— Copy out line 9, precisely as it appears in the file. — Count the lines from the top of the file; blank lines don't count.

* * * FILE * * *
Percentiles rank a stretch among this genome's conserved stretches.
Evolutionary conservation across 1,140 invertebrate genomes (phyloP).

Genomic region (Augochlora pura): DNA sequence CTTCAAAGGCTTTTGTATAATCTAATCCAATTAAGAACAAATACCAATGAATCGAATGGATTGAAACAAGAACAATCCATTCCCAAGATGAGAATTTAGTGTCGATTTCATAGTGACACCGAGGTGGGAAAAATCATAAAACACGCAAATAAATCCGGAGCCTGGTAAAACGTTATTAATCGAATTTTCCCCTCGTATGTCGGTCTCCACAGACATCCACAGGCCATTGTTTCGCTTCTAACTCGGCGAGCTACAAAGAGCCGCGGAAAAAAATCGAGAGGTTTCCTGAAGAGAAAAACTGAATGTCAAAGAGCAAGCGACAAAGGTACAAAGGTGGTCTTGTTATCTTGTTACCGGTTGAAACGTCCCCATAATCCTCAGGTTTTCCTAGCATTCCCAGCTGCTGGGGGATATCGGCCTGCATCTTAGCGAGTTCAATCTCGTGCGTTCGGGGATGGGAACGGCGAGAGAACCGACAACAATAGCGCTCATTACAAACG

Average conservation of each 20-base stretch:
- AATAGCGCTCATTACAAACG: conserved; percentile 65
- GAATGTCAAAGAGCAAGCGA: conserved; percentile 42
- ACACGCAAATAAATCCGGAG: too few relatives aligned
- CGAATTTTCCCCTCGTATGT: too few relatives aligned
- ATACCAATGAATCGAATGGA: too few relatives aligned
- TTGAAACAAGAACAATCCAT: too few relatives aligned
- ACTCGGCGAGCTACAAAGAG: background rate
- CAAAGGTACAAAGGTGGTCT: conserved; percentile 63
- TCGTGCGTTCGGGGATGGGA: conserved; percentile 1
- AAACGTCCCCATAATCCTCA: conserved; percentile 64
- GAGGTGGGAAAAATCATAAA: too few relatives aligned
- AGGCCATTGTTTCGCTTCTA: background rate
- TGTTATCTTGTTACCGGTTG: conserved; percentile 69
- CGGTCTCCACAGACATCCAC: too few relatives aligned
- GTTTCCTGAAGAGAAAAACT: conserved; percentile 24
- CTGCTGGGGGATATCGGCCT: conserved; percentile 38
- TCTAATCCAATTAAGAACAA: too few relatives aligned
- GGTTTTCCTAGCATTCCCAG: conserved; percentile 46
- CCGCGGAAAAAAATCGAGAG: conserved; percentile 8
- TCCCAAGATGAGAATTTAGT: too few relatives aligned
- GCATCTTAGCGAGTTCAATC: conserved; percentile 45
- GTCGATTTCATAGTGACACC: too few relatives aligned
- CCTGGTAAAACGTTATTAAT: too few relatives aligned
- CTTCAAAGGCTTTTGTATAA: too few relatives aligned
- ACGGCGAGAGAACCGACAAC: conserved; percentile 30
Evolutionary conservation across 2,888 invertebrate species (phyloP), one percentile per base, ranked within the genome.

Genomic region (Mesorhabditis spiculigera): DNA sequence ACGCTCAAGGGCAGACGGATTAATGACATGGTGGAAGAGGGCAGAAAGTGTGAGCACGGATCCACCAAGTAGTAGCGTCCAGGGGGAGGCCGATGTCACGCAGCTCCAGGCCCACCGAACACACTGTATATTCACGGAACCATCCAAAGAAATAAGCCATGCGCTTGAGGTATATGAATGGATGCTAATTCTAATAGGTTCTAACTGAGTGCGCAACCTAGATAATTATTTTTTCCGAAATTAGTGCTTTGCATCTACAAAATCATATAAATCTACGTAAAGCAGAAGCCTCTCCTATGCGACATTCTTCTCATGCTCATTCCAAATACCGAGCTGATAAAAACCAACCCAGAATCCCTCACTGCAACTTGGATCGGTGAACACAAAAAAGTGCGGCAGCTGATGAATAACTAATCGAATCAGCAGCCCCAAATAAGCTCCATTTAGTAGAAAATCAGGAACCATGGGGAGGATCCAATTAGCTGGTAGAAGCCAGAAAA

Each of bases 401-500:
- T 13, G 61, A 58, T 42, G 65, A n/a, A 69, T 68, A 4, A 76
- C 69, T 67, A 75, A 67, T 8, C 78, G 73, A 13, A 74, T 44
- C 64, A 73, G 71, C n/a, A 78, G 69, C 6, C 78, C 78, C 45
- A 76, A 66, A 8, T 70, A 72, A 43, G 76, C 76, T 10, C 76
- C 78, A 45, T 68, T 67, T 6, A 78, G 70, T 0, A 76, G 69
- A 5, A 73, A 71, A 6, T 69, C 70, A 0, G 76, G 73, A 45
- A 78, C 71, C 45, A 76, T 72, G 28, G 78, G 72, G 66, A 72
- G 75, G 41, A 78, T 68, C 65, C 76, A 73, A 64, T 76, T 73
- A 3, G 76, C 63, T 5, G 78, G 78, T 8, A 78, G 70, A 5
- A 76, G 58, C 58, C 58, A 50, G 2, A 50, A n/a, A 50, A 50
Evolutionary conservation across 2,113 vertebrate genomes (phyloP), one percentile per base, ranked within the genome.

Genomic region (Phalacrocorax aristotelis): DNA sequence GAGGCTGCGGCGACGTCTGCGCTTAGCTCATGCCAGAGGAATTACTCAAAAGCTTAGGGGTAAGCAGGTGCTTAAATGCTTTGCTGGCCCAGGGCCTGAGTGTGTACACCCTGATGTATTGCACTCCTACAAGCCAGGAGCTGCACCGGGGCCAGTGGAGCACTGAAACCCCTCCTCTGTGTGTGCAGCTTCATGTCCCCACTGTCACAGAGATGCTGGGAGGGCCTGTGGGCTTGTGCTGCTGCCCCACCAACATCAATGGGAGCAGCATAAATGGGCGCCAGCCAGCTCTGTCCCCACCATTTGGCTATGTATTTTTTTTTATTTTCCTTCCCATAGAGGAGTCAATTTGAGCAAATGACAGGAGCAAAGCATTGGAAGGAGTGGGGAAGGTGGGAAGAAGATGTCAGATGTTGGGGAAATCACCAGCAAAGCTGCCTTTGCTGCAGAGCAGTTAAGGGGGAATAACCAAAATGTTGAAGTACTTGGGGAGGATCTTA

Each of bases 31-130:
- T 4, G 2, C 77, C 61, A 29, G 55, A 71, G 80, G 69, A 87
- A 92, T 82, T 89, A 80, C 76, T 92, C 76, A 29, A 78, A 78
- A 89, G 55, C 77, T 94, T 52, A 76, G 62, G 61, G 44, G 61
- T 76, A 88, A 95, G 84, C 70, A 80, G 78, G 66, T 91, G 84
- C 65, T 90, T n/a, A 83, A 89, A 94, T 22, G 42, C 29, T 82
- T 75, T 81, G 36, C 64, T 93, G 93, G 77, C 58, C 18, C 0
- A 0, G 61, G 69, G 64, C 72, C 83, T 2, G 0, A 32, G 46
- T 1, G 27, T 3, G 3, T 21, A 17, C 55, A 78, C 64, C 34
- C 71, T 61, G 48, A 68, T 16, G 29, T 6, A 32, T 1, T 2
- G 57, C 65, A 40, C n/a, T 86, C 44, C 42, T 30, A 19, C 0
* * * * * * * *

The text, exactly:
- ATACCAATGAATCGAATGGA: too few relatives aligned